ROSS COULTHART: Any strikes at this stage?

GRAHAM BIRD: No strikes, no strikes at all. There's been no industrial action by any of the workers at O'Connor's throughout any of these last three years.

ROSS COULTHART: What happened next took the union completely by surprise. The boss, who'd only recently been acclaiming the benefits of sitting down with the union, locked out his workers. It was to be the longest lockout in Australian industrial history since the 1930s - nearly nine months without pay.

PETER REITH SPEECH TO PARLIAMENT: Employees' wages will not be reduced by any provision in this Bill, whether in respect of awards or agreements.

ROSS COULTHART: What had happened since 1992 to make it possible was the Coalition Government's sweeping reforms brought in by the Workplace Relations Act, laws squarely aimed at weakening union power in the workplace. And right from the very beginning of the new government, the then Industrial Relations Minister, Peter Reith, had cited the meat industry as one of the key sectors in need of reform.

PETER REITH SPEECH IN PARLIAMENT: We also need to encourage better practices in key the waterfront, construction, meat processing and others.

PAUL DAVEY, ASST SEC AMIEU: It's clear in our view and from past interference in the meat industry that the Federal Government would be up to their neck in support of what O'Connor is doing.

ROSS COULTHART: In June of 1999, department officials admitted to the Senate Estimates Committee that Kevin O'Connor had met with the Minister before he moved to lock out his workforce.

KEVIN O'CONNOR: I spoke to Mr Reith, as an update as to where we are. That was the only occasion I met with him. That's the only time I spoke to him. I've had absolutely no discussion with him for probably 18 months.

ROSS COULTHART: Did he encourage you to go on to individual contracts?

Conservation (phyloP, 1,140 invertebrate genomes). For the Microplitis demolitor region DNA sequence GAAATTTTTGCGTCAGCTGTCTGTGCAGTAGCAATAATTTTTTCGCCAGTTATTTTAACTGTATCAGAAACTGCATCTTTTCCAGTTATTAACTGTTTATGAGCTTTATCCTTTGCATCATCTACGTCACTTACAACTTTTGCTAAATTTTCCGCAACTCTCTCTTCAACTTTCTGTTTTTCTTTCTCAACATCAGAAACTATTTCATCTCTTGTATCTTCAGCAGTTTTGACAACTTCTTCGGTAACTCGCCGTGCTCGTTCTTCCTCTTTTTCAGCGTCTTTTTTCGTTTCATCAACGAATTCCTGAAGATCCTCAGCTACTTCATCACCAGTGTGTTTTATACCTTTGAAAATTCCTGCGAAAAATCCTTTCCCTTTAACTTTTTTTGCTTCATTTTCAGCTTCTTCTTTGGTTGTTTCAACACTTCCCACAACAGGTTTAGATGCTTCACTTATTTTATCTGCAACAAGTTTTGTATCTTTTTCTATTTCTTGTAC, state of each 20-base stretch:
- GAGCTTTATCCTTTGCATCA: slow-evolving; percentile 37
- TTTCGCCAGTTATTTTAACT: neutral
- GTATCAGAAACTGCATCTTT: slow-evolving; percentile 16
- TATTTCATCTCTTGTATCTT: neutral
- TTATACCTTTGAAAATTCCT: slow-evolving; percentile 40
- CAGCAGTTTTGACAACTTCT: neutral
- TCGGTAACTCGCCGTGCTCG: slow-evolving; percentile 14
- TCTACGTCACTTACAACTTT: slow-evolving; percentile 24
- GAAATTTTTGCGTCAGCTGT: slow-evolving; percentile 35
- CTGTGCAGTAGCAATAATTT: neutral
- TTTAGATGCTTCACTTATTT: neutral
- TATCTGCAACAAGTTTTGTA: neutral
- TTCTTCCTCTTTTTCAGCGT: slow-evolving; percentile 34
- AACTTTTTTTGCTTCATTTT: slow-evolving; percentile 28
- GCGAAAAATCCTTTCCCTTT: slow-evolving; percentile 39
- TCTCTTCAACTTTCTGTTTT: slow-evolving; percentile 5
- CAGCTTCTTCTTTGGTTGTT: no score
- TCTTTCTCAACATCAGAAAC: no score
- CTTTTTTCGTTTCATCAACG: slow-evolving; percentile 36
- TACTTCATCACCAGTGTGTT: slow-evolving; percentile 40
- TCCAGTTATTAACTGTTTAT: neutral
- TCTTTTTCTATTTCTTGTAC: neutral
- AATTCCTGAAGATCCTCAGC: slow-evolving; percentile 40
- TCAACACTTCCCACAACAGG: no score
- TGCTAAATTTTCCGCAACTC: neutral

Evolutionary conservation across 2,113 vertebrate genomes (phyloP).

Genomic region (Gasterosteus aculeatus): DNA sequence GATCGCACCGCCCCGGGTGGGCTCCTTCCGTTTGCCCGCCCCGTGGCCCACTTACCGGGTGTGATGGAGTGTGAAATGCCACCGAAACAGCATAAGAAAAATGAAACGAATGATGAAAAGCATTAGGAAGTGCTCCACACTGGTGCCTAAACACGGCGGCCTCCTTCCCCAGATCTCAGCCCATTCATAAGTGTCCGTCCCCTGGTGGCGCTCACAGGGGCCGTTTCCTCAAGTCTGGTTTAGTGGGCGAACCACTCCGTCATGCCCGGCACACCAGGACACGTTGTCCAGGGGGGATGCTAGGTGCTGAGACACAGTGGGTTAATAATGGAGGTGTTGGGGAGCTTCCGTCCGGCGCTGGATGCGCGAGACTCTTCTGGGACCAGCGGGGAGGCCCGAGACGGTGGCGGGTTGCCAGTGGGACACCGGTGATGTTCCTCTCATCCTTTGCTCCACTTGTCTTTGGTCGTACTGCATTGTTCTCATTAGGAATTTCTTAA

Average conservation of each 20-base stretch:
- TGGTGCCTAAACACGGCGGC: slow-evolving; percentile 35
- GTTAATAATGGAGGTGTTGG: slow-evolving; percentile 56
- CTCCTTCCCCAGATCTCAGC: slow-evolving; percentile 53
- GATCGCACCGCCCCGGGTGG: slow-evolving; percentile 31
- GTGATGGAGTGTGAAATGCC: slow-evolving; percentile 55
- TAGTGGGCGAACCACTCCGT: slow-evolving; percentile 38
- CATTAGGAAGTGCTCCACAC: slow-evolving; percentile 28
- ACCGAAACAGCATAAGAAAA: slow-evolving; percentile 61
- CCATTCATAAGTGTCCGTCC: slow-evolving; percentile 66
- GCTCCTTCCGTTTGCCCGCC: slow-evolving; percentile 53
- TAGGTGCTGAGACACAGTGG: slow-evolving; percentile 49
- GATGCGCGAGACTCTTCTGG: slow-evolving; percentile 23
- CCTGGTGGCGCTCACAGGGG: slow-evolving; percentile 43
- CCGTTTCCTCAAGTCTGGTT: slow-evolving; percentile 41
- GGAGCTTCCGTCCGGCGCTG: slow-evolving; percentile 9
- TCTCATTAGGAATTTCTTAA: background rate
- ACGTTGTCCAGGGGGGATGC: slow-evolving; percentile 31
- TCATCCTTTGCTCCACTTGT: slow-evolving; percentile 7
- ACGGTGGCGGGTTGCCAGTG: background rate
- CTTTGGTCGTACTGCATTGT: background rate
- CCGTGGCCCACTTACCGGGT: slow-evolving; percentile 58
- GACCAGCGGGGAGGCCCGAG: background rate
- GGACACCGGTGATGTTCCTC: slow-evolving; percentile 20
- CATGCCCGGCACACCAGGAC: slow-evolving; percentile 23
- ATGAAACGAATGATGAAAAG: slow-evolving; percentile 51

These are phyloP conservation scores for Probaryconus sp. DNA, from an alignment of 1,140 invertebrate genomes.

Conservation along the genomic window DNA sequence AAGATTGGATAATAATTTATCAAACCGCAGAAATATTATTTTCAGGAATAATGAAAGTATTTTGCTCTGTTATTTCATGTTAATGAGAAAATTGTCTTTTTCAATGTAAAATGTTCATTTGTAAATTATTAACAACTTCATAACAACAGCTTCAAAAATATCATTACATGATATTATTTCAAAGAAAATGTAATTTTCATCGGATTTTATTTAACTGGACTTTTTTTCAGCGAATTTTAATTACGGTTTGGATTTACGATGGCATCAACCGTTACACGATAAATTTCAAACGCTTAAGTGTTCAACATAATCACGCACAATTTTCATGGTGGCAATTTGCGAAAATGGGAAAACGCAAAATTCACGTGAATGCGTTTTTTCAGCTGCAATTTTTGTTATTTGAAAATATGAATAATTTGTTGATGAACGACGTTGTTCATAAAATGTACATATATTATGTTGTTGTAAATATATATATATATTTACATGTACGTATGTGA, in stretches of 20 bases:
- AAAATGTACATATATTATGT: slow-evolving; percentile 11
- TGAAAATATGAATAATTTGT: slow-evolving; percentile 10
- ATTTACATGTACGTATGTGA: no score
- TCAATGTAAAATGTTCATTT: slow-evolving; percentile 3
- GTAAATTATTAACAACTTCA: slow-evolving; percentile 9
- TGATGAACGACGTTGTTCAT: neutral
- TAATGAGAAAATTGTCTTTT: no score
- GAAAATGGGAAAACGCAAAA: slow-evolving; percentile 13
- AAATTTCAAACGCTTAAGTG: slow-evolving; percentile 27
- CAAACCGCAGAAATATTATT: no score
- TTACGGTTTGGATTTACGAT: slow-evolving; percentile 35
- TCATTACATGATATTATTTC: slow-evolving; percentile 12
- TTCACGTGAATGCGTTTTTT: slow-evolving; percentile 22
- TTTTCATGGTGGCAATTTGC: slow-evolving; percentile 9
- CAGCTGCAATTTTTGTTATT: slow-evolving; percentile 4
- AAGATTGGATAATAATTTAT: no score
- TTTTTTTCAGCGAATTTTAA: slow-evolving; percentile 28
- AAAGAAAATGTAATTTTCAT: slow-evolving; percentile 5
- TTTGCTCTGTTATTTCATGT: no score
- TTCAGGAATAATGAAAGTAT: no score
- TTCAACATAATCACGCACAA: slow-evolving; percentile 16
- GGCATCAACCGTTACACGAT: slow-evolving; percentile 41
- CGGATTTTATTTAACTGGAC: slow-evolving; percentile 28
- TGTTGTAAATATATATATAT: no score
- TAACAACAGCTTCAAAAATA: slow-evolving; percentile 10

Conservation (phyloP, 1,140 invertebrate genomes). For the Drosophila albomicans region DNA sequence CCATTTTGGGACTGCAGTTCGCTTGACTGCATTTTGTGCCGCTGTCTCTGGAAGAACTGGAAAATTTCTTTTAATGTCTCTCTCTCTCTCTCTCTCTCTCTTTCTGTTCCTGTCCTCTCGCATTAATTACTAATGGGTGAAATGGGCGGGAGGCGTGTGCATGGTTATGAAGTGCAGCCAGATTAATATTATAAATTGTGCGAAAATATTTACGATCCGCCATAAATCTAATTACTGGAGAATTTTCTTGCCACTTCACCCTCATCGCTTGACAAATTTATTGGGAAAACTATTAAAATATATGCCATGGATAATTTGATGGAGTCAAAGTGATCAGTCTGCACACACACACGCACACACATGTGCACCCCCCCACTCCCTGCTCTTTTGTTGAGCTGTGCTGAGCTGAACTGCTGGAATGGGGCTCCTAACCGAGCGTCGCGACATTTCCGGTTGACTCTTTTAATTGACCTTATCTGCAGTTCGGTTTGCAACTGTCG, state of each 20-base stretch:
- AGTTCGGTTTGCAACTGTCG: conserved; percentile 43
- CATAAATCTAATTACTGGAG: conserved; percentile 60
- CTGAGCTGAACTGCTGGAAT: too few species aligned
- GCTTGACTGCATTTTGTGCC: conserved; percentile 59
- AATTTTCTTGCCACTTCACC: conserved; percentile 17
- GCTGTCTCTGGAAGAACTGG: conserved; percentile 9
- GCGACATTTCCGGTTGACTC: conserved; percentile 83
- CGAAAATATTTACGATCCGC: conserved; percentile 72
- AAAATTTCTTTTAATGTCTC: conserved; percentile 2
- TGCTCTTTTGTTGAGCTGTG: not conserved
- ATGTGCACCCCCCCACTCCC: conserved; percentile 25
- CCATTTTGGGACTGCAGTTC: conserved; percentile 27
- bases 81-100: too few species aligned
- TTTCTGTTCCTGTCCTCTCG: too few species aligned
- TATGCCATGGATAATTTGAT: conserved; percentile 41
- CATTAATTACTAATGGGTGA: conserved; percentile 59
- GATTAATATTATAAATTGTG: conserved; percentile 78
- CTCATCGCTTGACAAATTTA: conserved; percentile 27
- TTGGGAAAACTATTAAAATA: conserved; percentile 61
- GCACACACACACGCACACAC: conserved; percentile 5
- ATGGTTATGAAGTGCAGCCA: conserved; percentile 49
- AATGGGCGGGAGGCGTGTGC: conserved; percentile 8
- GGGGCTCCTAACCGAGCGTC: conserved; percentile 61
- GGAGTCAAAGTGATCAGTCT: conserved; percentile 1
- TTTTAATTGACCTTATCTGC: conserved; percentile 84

KEVIN O'CONNOR: None whatsoever, absolutely not.

ROSS COULTHART: What other consultation has there been between your company or your legal representatives and the Government?

KEVIN O'CONNOR: There has been none with the Government.

ROSS COULTHART: These freedom of information documents list several further communications between O'Connor's lawyers and the department and numerous discussions about the case inside Government. The department has exempted nearly all of them from public release. What has also fuelled the union's paranoia is that after the meeting with Mr Reith and his advisors, Kevin O'Connor changed his long-time legal team. A few months before the lockout, he came here to the firm of Blake Dawson and Waldron. He hired Minister Reith's personal lawyer during the Maritime Union dispute, Mr Steve Amendola.

KEVIN O'CONNOR: Mr Amendola certainly had experience in the meat industry disputation and that's why we went down that path.

ROSS COULTHART: This minute, obtained from the office of the Government's employment advocate under freedom of information laws shows that Mr Amendola's involvement certainly impressed the bureaucrats. In it, a senior executive of the Victorian branch of that office is said to have "stressed the sensitivities of this case, considering that Mr Steve Amendola is also the legal representative of the minister." You can't blame them for being paranoid about Federal Government secret support for employers that want to de-unionise, can you?